### 1.1.3 Four Views of Bible Modules

When working in a Bible Module, Paratext will replace the four standard views available on the View menu with a new set of views. Note that only Unformatted Specification and Standard Specification are editable. Below is an explanation of the four Bible Module views.

Unformatted Specification:
This is an editable no-frills view with no formatting and no marker pop-ups. This can be nice for working with bulk changes. Special codes such as \ref and $() will have no effect in this view and will show up as these literal codes. Preview Output: This read-only view gives a "print preview" of how your Bible Module will look when exported. It uses standard formatting used for text marked with each USFM marker, and the markers themselves are hidden. The \ref code will be replaced by current text imported from the Bible books and references marked with$() appear with vernacular names and formatting based on the settings in Project > Scripture Reference Settings.
Standard Specification:
This editable view is a combination of the preview and specification files. Static text will be shown in an appropriate font and style, but all USFM markers will show up as coloured3markers that can be edited. Special codes such as \ref and $() will have no effect in this view and will show up as these codes. Most work will be done in this view, as the colours give useful feedback while working with your Bible module. Standard Output: This read-only "combo" view will import \ref text and format$() references, but the USFM markers used for structure and content will still be visible.

#### 1.1.3.1 Performance Considerations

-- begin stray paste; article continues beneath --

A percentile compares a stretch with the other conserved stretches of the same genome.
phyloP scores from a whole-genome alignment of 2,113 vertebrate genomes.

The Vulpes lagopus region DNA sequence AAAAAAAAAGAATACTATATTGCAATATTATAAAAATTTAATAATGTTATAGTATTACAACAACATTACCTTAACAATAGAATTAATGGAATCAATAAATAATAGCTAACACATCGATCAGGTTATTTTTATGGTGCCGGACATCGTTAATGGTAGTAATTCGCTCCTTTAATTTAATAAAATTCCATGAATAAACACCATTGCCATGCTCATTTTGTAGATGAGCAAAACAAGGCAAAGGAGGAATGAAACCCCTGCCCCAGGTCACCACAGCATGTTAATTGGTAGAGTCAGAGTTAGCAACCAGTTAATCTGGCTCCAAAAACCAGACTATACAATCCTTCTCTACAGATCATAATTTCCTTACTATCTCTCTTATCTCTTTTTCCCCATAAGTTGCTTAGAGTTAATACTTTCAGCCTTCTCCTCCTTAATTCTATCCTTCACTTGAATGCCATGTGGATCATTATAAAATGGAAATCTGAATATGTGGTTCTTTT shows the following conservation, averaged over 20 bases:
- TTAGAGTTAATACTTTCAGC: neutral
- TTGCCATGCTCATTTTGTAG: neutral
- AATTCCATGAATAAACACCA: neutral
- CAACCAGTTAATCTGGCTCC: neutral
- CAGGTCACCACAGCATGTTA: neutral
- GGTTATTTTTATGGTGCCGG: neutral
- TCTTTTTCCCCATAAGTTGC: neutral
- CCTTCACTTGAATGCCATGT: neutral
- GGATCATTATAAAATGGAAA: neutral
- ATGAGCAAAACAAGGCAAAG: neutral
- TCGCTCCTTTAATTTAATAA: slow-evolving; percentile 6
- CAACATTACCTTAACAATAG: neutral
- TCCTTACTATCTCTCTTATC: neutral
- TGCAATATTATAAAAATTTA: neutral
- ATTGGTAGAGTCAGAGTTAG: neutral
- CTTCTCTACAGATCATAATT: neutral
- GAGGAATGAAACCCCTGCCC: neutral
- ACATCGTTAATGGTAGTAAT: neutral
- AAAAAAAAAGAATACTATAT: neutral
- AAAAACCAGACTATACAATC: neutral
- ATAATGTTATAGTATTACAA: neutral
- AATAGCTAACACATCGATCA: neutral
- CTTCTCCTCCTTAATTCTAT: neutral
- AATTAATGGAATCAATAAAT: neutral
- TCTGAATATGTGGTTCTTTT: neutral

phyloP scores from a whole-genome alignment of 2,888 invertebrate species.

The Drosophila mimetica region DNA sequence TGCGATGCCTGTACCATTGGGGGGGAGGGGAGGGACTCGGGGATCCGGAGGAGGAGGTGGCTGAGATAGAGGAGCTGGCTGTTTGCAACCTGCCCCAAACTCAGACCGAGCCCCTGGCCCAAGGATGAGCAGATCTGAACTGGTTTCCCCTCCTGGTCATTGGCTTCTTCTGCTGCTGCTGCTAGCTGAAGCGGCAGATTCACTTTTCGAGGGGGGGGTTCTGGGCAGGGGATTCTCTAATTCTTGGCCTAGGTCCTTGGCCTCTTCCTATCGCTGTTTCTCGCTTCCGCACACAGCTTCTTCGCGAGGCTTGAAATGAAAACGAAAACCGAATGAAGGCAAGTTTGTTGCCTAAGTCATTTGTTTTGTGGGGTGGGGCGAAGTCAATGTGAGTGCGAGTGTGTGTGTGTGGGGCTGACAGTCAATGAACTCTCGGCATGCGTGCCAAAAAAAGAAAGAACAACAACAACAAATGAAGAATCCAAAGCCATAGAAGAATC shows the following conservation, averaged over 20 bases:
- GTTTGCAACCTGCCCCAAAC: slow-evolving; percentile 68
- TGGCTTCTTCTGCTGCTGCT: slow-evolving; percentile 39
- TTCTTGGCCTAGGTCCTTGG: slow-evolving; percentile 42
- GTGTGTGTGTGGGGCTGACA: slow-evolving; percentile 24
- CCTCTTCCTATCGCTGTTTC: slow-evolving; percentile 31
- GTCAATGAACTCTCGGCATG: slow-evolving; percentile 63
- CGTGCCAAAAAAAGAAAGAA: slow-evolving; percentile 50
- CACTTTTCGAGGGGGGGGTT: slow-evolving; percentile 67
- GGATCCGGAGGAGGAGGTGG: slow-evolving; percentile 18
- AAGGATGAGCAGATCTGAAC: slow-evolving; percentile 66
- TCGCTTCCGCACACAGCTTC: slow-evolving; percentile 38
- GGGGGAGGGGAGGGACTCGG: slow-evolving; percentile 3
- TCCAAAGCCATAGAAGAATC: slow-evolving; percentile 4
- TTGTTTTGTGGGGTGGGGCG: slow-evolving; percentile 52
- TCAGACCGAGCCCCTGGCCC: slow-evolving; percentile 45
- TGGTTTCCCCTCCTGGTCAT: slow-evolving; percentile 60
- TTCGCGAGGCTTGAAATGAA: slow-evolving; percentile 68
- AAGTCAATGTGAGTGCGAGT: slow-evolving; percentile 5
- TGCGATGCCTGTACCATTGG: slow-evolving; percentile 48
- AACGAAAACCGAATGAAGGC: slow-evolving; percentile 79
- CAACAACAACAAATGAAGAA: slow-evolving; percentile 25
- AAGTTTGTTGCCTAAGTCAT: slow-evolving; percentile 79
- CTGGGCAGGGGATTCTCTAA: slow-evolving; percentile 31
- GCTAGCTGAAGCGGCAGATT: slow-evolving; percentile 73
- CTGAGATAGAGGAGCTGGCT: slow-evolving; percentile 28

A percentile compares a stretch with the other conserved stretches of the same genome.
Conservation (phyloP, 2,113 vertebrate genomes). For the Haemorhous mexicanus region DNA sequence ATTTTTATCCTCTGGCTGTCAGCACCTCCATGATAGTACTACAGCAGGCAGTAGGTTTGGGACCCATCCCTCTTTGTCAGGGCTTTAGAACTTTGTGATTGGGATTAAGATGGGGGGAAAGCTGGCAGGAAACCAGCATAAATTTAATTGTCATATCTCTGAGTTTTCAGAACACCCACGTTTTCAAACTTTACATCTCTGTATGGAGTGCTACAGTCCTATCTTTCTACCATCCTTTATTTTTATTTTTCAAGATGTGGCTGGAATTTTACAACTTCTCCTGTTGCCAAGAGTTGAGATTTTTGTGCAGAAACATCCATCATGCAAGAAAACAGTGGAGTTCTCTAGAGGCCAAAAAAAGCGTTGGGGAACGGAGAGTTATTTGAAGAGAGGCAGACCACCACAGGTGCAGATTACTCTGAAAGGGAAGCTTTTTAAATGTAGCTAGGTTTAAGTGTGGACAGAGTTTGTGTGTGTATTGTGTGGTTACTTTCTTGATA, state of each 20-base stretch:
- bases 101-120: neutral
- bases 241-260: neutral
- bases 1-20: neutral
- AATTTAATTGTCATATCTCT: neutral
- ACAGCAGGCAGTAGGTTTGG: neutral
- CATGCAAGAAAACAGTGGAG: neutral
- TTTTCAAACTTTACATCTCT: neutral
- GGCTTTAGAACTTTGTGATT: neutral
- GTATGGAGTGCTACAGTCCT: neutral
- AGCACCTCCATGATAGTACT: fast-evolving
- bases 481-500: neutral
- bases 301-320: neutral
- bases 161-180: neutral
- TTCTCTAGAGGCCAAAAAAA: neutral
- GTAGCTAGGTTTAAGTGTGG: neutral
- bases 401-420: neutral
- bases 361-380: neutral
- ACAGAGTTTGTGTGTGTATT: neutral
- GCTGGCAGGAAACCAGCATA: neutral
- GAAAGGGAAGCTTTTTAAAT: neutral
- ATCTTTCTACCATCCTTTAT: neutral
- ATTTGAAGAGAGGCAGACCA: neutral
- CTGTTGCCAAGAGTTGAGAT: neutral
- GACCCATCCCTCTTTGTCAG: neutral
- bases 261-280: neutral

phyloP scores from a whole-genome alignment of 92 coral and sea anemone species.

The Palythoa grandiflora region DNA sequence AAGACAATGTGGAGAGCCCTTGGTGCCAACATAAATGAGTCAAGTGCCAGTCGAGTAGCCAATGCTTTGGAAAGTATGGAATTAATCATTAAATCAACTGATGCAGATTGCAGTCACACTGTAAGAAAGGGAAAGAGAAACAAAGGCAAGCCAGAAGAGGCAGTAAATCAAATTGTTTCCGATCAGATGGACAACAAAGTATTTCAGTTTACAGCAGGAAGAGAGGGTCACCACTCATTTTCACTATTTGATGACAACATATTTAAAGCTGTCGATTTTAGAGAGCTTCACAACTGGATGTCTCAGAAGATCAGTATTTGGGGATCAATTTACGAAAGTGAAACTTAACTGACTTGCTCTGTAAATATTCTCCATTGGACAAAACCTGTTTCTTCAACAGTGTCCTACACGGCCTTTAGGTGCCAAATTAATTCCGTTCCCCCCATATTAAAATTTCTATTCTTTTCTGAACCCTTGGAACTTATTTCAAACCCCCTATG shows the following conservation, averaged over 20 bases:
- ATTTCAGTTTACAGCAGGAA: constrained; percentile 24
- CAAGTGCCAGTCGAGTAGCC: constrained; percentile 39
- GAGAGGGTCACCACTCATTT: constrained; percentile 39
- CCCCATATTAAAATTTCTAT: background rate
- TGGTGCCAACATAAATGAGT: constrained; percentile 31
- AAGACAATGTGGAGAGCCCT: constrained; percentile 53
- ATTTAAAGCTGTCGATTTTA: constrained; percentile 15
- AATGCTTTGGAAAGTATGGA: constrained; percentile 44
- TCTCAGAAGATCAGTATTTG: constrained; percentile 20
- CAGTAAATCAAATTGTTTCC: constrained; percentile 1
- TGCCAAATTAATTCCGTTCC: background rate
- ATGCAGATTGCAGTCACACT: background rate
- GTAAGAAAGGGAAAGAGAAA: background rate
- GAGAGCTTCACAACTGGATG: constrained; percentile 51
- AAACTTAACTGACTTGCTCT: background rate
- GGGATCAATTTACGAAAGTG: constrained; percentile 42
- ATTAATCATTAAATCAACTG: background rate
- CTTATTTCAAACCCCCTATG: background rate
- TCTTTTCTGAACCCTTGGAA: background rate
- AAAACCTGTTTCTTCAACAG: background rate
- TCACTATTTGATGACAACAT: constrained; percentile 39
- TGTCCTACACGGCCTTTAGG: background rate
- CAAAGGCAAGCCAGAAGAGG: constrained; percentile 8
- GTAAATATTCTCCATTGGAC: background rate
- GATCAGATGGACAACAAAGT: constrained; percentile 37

Since Bible Modules don't tend to be organised by chapter and verse, the whole book is filed under chapter one, verse zero of the book. Paratext was not designed to load a whole Bible book into memory, which is why the option View>By Chapter is activated by default. De-selecting this option will force Paratext to load entire books into memory and Paratext will become slow to respond.

When using a Bible module that may contain hundreds of pages of text, the same slowdown is experienced. Using a computer that well exceeds Paratext's minimum hardware requirements for Specification development, will alleviate much of the delay, but it should be expected that a large Bible module will respond slowly.

With the slowdown of large books in Paratext, it may be easiest to work in a text editor4 to edit the specification file rather than Paratext, especially if the document will be complex.

### 1.1.4 Rules for Bible Modules

A Bible Module, like any text in Paratext, will be processed by Paratext to create various output forms. This means that to achieve the desired output, one must understand the limits of the system. Some errors will result in errors caught by the system, but others will result in errors in the outputted text.

In exploring the limits of Bible module specification files, much of the content in section 1.1.4 was previously outlined in an abbreviated form by author Matthew Lee and posted here: https://lingtran.net/Troubleshooting+Modules.

#### 1.1.4.1 USFM Markers

Whenever possible, use a valid USFM marker or marker pair that is appropriate to the content you want to display. You can use any valid USFM markers in your Specification File. It is very likely that you will need markers in your Bible Module that you have never used in Bible books. Take some time to brows through the resources at https://ubsicap.github.io/usfm/master/index.html .

#### 1.1.4.2 Using Custom Markers

For items of your module that will need special marking, but do not fit within the strict structure of USFM, you can (in this case) create custom markers for your document that will pass through to the export. For example, the a lectionary included the colour of the altar cloth as \col which was output right aligned and italic. These custom markers will probably not show up in the intended font and style in the initial export, but can be quickly restyled as in section 1.5.4. Though this is a paragraph style, the same holds true for character styles (in the form \col...\col*)